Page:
ContentsNew Internationalist NOVEMBER Issue 427
Sometimes a story can make you want to run away and hide. I was on the phone to Ajit Sahi, talking about his tenacious reportage that had blown the lid off one particular narrative. Last year he had investigated how the Indian state had banned a grouping called the Students’ Islamic Movement of India (SIMI) just days after 9/11, and thereafter how the police had locked up scores of former SIMI members as suspected terrorists. Incredibly, Sahi was the first independent journalist to explore whether the charges held up. The rest of the Indian news media had been content to parrot the official line.
Over three months, he investigated case after case, met many of the accused, their families – and discovered that there hadn’t been a shred of viable evidence presented in any of the cases. He recounted how, after meeting a stream of weeping relatives whose lives had been ripped up and hearing tales of gruesome abuse, he thought he was going crazy. The truth can be like that sometimes.
And then he said what was on my mind – if it could happen to all these people, could it not happen to me or you? Given the right set of circumstances and prejudices, of course. In his piece for us, he looks back on that story and the continuing scandal of those wrongly accused.
Terrorism must be countered with the sharpest and best means at our disposal, there can be no doubt about that. And our best attempts must also be made to plug its wellsprings with whatever works – often boring diplomacy.
But we cannot let justice suffer, and kick aside years of work on building up human rights, as our first response to terrorism. Which is exactly what we seem to have done. It does nothing to solve the problem; instead we create new ones to get mired in.
The quest for justice continues in our photographic Special Feature this month, which chronicles the dogged effort required all round in a situation as complex as that in the Democratic Republic of Congo, where the use of rape as a weapon of war was widespread. And in our Essay from Sierra Leone, we see how an expensive international judicial set-up has left a rather impoverished legacy.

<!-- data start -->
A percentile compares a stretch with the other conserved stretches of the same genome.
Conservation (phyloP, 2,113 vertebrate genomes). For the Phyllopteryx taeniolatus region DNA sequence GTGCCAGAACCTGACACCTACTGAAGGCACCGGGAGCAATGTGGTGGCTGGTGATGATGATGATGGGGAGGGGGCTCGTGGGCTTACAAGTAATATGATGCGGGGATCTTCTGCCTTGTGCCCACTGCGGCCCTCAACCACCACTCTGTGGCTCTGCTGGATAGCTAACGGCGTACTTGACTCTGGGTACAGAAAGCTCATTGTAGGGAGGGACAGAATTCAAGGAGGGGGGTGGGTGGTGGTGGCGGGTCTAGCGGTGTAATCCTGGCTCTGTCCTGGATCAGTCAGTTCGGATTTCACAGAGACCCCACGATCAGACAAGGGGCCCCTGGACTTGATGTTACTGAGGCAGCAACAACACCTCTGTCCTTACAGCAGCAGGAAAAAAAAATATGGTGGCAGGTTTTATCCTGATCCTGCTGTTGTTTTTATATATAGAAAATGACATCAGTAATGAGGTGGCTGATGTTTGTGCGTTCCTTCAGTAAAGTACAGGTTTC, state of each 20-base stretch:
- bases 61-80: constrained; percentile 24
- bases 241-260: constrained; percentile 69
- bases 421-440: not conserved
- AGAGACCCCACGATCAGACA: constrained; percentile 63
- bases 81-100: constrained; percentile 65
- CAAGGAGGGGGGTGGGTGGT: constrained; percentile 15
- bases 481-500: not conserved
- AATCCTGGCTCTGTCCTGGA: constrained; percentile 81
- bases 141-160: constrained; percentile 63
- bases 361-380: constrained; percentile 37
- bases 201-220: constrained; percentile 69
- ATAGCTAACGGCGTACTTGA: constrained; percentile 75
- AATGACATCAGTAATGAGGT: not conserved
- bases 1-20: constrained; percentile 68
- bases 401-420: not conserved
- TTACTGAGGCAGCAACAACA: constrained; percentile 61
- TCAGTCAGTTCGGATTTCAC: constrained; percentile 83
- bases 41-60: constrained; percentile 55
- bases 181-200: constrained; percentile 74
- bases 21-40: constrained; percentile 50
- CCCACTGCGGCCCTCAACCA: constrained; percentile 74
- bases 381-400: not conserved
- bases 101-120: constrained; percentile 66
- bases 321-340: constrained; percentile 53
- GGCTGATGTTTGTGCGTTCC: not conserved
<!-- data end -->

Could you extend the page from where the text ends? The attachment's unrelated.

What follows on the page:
Dinyar Godrej for the New Internationalist Co-operative
I M Y O U N G
R E U T E R S / J
main FEATURE : Counterterrorism's rise
4 In the name of fighting terror
Dinyar Godrej on the damage done.
8 World of counterterror
A snapshot of the continuing spread of counterterrorist measures – real and unreal.
10 Beyond security theatre
Expert Bruce Schneier argues for security measures that actually work instead of theatrics.
12 You couldn’t make it up The lunatic fringe of planet terror. 14 The ticking bomb
Peru’s rash of unlikely terrorists. Stephanie Boyd reports. 16 And justice for all?
Ajit Sahi’s account of the scandalous record of the Indian State. 18 The ultimate rendition
A poem by Hubert Moore + ACTION directory.
V E P H O T O
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Regular Features 2 Letters
The values of Western Enlightenment offer more than religion; two-faced nature; and why bees and microwaves don’t mix. 3 Letter from Cairo
Perceptions of efficiency – and cleanliness – can differ, Maria Golia discovers. 19 View from Santiago
Sixty years on from the publication of 1984, the neoliberals in Chile are still spouting Newspeak, reveals Lezak Shallat. 26 Currents
The catastrophic effects of ‘bloody oil’ in Canada; the ugly face of World Cup fever in South Africa; and how to make the most of solar energy’s potential. 27 Only Planet
Time for food to fight back, in Marc Roberts’ cartoon. 29 NI Prize Crossword
PLUS: No room for grey matter in Polyp’s cartoon. 30 Mixed Media
Common humanity revealed in Ramin Bahrani’s new film; Yoko Ono alive and kicking ass on her new album; and a haunting novel about Angola’s troubled history. 32 Making Waves
Helen Gray has helped to clear 100,000 mines from Mozambique. She talks to Janet Nicol about what her all-female team has achieved. 33 Worldbeaters
President Mahinda Rajapaksa of Sri Lanka’s slick reputation comes unstuck. 34 Essay: The not so Special Court for
24 Love in a grey zone
Front cover and magazine design: Andrew Kokotka. All monetary values are expressed in US dollars unless otherwise noted.SPECIAL Features20 Tears & justice – Rape in DR Congo Women in the DRC suffer the worst sexual violence in the world. But more and more of them are speaking out and taking action to bring their violators to justice. Photojournalist Jean Chung has been documenting their struggle.
In Bangladesh, homosexuality is illegal. Delwar Hussain talks to Suleman, a gay imam, about what this means for him and his partner.
Sierra Leone The trial of Charles Taylor has left an unhappy judicial legacy, argues Sulakshana Gupta. 36 Country profile: St Lucia